The fall season that wouldn’t quit has more or less come to an end. For the last few days, overnight temperatures plunged well below zero, we’ve had hard frosts and some snow, but the ground is far from frozen, and there are apparently warm days ahead (for more tilling, planting additional garlic, harvesting the last of the carrots and beets)! In the herb garden, there’s not much to do, except bring in the rosemary. Flat leaf parsley is in fine shape, doing better than the curly stuff. Sage seems indestructible, thyme and oregano are largely toast above ground, while the tarragon starters seem to be fine—I’ll put them all under a couple of layers of row cover, although the sage, oregano and thyme have come back no problem for the last two years after overwintering right out in the open. Some of the peppermint was killed off, although the roots may be okay. Apart from a few cold-burned leaves, the spearmint, in the picture, is right as rain… More »
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Various garden experiments are going on here and there. The new oats and fall rye green manure cover crops are doing well. There are five or six tarragon starters, three divisions from a potted lovage, coriander seed dried on the standing plants… Several varieties of hot peppers have to be given a final performance check. And so on. One I keep noticing and promptly forgetting again is the Jerusalem artichoke, planted so long ago. They’re definitely tough. The fuzzy-textured leaves seem rather delicate and wilt alarmingly without water, but they’ve survived with little weeding and maybe one watering all season, and they’re looking happy now.
Another unusual characteristic, compared to almost all of the other veggies and herbs, is how un-uniform they are, at least in this first year, with plants of all heights, ranging from around a foot to over three feet (30-90+ cm). There’s not much variation in leaf size, simply in…height. Well, JA’s supposed to be prolific—we’ll soon see when I check in on the gnarly tubers down below…!
Chives are great. Usually considered a herb, and like many other herbs, chives are extremely low maintenance, compact, prolific, and never fail to please the senses. Cut them and they come back quick. What more could you ask for in the busy veggie garden?! The herbs section this year is serving mainly as a nursery for new crops (tarragon, lovage, a new variety of rosemary) and perennial holding spot, all for future herb production. It would be great to harvest a nice selection every week, but you also need enough of a market to justify the time spent snipping and bundling, and once you start, you have to keep it up: consistency generates word of mouth! And it turns out that most of the 50+ shareholders are picking up off-farm (mainly at the farmers’ market), else they could help themselves. So full tilt herb production is waiting on other things to move ahead. Meanwhile, no waste. Chives, along with curly and flat-leaf parsley, are occasionally making it into CSA shares. And there’s always…personal use!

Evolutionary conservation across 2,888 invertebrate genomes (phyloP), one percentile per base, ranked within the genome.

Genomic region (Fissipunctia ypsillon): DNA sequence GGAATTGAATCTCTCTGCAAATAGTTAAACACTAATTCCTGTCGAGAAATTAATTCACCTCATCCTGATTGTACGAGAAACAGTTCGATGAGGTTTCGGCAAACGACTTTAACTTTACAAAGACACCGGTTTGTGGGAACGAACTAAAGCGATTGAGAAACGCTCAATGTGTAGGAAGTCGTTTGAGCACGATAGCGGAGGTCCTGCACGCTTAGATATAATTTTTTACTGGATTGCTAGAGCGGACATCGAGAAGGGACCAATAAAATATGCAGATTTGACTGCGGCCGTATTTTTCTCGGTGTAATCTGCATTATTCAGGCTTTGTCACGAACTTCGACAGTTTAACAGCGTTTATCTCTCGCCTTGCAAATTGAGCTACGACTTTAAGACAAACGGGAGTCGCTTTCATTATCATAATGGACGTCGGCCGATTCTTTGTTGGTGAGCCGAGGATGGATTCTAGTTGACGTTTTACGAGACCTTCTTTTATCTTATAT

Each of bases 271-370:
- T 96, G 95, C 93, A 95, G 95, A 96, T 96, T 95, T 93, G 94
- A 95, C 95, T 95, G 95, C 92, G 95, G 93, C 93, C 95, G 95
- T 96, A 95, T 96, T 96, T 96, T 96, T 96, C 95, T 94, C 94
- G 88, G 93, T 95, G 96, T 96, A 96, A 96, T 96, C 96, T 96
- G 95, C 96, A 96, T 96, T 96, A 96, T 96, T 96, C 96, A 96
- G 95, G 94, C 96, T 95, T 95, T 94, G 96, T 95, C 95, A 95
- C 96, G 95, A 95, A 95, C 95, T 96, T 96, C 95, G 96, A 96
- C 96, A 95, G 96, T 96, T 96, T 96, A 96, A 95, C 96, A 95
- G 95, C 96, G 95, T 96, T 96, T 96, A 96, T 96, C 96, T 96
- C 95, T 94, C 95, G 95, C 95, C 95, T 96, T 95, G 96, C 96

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Spearmint, peppermint and some replacement rosemary are all that’s left inâ€”right outsideâ€”the Extended Milkhouse. Most of the spring seedlings are in the ground (a few are still in the greenhouse), and it’s time to transform the Milkhouse set-up from seed starting to overnight harvest storage and a place to take a break from extreme weather.
At work transplanting really tiny basil in the still-to-be-shaped-up herb patch, Andrea is doing her very first day of tiny farm gardening. It all worked out very well! After nearly a month of working with Conall, the all-new organic grower, almost every day, and having several other people out for a few part-time hours, it’s a different season for me compared to the previous four. Not less work (we’re planting way more than ever before), but the energy is different. Before, largely working alone, it was more of an against the odds thing as I faced the fairly massive task of each season’s start-up. I liked that solo mission adrenaline and challenge. Now, it’s more of a people puzzle, as this season’s small crew assembles. By the time it comes to more substantial harvests in three or four weeks, I’ll be totally reliant on teamwork to get it all done. No going back: it’s like, Tiny Farm II: People in the Field. :)
Picked up some herb seedlings from local growers at the farmers’ market yesterday. From the bottom left: peppermint, lovage, spearmint, rosemary (started here from cuttings), and tarragon (peeking in from the corner). I generally grow everything possible from seed, so the ones from the market are a bit of an instant treat. I’ll buy a couple of seedlings and multiply them myself to production quantities, which in this case means next year, at least, for the lovage and tarragon. Last frost date was May 18, the 15-day forecast is well above zero C, so it’s now time to get all of the seedlings in. It’s also time to direct seed the flowers. Lots to do…